There are many who have the assumption that dogs are given to a shelter owing to their behavioral issues. However, this is far from being true. There can be many reasons why people would want to put up their dogs for adoption. Dog owners commonly surrender the pets due to their health issues, lifestyle changes, or financial hardships.
Dogs also end up in shelter when someone finds it as a stray. Those who find them won’t know anything about its owner. You need to understand that most of these dogs are great pets and need a family and a home. So, if you want to adopt a dog from a shelter, you must know the amazing benefits of it. Here, we’ve listed some of them:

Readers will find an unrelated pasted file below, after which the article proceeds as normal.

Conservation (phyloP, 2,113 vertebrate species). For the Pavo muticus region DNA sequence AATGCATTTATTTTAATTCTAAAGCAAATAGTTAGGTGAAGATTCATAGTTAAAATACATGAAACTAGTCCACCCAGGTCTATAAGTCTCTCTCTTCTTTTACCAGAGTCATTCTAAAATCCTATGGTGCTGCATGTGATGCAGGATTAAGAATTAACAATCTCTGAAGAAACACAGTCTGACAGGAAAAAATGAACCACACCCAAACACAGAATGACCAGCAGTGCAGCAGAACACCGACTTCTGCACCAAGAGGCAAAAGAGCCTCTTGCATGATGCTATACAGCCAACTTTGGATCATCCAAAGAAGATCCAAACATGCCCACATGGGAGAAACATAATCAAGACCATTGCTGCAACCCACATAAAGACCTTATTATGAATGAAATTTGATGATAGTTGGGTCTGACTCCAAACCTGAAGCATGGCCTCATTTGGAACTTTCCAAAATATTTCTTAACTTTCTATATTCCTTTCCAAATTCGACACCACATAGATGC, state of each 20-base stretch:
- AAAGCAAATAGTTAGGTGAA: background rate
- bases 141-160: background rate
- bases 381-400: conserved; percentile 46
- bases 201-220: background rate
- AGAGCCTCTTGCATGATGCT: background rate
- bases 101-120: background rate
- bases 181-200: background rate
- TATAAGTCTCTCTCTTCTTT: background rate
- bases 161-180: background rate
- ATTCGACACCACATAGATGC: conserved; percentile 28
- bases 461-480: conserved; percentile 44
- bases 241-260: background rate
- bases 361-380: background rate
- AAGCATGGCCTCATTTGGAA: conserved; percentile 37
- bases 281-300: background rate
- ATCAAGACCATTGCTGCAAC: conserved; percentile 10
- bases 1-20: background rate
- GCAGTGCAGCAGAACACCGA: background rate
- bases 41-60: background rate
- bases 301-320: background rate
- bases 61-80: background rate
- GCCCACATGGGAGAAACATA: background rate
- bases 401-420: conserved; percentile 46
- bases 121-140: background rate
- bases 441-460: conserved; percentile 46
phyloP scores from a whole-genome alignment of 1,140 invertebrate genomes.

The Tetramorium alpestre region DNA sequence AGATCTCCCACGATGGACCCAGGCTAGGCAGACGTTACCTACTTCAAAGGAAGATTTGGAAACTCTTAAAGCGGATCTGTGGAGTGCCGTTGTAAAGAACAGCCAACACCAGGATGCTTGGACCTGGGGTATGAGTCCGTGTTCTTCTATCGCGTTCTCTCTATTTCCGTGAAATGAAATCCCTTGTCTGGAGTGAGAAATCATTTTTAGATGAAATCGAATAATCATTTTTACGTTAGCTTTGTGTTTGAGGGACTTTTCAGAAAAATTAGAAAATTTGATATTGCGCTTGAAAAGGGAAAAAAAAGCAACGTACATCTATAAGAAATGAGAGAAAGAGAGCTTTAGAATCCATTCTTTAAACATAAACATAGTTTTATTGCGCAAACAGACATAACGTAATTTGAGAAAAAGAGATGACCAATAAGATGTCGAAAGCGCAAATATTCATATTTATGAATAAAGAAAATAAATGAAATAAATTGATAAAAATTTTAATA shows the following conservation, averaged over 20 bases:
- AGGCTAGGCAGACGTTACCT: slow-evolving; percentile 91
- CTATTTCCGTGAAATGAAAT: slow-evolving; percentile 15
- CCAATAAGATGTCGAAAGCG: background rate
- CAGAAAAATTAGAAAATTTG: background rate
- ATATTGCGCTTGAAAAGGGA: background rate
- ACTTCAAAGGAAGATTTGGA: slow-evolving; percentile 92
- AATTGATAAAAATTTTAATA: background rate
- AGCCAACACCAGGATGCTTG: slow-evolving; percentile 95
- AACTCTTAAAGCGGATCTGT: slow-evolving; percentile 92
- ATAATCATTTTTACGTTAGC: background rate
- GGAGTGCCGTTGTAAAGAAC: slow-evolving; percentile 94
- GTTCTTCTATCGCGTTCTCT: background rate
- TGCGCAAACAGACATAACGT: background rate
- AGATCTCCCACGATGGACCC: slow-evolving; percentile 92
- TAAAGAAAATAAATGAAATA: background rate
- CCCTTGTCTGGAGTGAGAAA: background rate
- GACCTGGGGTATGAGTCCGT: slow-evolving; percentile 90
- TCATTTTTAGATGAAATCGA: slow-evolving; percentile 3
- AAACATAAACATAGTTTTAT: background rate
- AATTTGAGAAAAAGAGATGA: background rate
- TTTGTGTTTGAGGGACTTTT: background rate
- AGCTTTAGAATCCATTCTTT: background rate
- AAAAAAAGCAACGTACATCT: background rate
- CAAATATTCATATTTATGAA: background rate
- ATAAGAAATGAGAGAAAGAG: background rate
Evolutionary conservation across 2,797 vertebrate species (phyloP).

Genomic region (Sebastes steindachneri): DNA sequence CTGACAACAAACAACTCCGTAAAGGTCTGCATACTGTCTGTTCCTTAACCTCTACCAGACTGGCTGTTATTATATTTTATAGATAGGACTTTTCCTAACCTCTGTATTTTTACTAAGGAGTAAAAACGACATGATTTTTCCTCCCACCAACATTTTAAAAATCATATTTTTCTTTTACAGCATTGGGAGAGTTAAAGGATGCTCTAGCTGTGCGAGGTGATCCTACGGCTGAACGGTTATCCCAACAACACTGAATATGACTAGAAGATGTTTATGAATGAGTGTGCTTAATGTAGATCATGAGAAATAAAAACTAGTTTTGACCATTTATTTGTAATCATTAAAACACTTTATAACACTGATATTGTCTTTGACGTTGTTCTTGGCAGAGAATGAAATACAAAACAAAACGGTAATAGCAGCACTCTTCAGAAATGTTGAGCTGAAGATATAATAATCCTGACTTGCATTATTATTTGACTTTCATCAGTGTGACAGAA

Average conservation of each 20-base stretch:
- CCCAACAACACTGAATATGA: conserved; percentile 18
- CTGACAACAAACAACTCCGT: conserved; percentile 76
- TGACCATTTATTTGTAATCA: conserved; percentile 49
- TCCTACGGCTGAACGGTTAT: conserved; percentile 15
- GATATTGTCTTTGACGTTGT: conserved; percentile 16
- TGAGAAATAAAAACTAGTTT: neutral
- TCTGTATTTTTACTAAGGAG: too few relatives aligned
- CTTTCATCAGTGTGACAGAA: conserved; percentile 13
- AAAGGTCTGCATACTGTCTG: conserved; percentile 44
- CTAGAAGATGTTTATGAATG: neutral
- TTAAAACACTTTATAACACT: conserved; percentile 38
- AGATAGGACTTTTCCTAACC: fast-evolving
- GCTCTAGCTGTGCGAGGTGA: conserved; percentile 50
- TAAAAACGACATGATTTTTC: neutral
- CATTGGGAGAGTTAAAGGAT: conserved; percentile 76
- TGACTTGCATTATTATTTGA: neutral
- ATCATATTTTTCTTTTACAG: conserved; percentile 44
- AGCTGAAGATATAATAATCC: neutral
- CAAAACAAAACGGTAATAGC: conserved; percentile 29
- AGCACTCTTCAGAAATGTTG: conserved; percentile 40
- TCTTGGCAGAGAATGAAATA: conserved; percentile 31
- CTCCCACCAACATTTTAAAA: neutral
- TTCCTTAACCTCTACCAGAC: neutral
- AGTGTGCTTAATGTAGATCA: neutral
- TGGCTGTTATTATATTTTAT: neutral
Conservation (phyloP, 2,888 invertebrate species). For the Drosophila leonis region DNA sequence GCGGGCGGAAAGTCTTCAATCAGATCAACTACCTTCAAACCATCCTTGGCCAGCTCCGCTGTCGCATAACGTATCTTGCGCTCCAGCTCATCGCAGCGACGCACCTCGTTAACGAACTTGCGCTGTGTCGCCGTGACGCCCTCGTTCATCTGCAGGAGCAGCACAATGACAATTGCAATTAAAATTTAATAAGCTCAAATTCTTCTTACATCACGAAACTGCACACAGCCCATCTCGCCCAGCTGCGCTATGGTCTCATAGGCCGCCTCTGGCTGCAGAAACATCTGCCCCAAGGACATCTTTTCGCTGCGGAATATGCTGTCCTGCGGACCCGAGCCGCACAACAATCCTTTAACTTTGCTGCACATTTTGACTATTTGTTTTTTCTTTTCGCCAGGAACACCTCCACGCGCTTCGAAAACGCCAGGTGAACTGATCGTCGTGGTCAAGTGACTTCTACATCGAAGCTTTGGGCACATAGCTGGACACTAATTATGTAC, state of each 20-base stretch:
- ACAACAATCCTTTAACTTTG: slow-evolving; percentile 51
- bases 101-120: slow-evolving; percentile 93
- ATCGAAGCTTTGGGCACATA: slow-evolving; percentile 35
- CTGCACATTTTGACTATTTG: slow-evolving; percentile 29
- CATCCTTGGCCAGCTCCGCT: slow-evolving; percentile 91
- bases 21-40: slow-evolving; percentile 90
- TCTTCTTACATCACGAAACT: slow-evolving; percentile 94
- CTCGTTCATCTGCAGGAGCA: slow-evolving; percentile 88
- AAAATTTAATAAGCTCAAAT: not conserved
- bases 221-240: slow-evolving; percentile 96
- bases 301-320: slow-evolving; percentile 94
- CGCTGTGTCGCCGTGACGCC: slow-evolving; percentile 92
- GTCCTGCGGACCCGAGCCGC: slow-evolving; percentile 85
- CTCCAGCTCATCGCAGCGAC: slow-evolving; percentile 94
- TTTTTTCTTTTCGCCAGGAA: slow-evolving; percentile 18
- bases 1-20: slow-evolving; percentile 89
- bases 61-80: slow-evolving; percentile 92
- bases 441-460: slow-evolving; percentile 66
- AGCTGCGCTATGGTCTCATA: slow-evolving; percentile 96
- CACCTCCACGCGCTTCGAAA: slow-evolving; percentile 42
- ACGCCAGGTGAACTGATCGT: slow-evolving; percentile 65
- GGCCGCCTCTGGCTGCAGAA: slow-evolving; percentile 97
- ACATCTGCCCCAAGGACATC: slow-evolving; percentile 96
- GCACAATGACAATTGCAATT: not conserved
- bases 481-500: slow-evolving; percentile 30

1. You can know a lot about dogs from the shelter workers
Those who want to adopt a dog from one of the shelters have a lot of questions. So, if you’re one of them, don’t rely only on your own instincts. Volunteers and staff at the shelter can answer all of your questions based on their experiences. They’ll be able to give you some valuable information about the dogs’ personalities, behavior, and health.
They can also find an ideal dog for your family that would do well in your home. Staff members and volunteers at the shelters have all the information about the dogs’ past. They also know about the homes these animals have lived in and how they get along with other pets.
2. You’ll be helping these wonderful pets